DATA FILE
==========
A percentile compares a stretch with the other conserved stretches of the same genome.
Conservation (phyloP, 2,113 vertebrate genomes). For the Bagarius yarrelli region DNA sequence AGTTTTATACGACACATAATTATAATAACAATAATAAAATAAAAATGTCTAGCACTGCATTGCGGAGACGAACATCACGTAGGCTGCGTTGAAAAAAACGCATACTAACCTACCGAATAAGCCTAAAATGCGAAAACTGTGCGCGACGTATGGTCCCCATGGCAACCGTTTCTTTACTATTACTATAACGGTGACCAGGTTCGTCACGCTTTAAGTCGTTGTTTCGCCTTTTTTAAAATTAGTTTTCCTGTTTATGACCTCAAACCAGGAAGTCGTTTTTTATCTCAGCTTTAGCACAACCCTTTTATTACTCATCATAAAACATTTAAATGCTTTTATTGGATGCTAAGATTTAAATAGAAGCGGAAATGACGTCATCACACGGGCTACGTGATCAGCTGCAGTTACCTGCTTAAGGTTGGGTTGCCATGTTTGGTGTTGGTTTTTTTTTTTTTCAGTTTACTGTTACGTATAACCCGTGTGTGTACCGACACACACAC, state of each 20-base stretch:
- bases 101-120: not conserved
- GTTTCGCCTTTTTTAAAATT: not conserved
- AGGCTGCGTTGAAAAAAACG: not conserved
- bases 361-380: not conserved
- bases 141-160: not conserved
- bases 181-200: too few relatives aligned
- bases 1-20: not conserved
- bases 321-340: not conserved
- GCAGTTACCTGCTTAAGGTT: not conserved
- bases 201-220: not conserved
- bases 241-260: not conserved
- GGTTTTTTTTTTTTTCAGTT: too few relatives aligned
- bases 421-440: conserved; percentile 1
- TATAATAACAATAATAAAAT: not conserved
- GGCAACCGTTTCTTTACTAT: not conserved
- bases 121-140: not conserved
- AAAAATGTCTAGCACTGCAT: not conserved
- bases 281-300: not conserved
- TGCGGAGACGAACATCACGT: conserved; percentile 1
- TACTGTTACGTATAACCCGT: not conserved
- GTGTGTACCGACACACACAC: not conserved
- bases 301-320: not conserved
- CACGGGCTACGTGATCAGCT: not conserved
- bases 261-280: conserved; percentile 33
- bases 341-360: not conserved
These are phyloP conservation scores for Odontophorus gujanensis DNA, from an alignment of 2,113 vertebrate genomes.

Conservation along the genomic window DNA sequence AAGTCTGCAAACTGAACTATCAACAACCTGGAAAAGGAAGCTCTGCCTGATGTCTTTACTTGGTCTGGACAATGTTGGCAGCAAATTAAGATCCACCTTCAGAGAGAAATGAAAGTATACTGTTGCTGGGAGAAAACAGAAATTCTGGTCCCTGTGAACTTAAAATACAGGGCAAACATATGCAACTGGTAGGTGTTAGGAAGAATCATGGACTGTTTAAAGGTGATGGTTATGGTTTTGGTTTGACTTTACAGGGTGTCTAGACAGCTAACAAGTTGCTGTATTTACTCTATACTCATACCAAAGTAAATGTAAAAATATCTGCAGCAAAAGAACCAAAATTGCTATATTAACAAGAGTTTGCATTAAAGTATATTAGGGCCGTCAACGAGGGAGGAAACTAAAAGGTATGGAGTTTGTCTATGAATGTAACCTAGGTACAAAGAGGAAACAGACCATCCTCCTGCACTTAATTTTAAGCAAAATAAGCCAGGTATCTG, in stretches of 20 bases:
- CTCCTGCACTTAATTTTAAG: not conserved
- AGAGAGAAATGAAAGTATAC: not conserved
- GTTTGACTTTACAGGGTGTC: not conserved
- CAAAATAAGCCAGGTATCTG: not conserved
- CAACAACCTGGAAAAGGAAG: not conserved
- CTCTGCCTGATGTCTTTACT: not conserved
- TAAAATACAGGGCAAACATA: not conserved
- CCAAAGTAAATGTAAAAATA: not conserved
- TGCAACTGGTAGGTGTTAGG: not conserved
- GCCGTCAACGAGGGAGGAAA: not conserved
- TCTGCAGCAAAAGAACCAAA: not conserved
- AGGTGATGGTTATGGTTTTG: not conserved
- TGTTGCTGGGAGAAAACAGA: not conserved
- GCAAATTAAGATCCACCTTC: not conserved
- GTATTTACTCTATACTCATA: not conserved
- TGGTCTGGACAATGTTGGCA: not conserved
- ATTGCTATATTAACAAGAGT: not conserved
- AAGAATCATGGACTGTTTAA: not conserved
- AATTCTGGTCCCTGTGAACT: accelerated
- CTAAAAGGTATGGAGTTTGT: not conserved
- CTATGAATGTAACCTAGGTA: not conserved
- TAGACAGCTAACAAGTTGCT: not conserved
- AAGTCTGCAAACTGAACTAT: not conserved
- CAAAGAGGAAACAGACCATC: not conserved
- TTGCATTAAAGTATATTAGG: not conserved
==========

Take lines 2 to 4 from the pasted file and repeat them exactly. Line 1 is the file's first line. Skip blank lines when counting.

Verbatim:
Conservation (phyloP, 2,113 vertebrate genomes). For the Bagarius yarrelli region DNA sequence AGTTTTATACGACACATAATTATAATAACAATAATAAAATAAAAATGTCTAGCACTGCATTGCGGAGACGAACATCACGTAGGCTGCGTTGAAAAAAACGCATACTAACCTACCGAATAAGCCTAAAATGCGAAAACTGTGCGCGACGTATGGTCCCCATGGCAACCGTTTCTTTACTATTACTATAACGGTGACCAGGTTCGTCACGCTTTAAGTCGTTGTTTCGCCTTTTTTAAAATTAGTTTTCCTGTTTATGACCTCAAACCAGGAAGTCGTTTTTTATCTCAGCTTTAGCACAACCCTTTTATTACTCATCATAAAACATTTAAATGCTTTTATTGGATGCTAAGATTTAAATAGAAGCGGAAATGACGTCATCACACGGGCTACGTGATCAGCTGCAGTTACCTGCTTAAGGTTGGGTTGCCATGTTTGGTGTTGGTTTTTTTTTTTTTCAGTTTACTGTTACGTATAACCCGTGTGTGTACCGACACACACAC, state of each 20-base stretch:
- bases 101-120: not conserved
- GTTTCGCCTTTTTTAAAATT: not conserved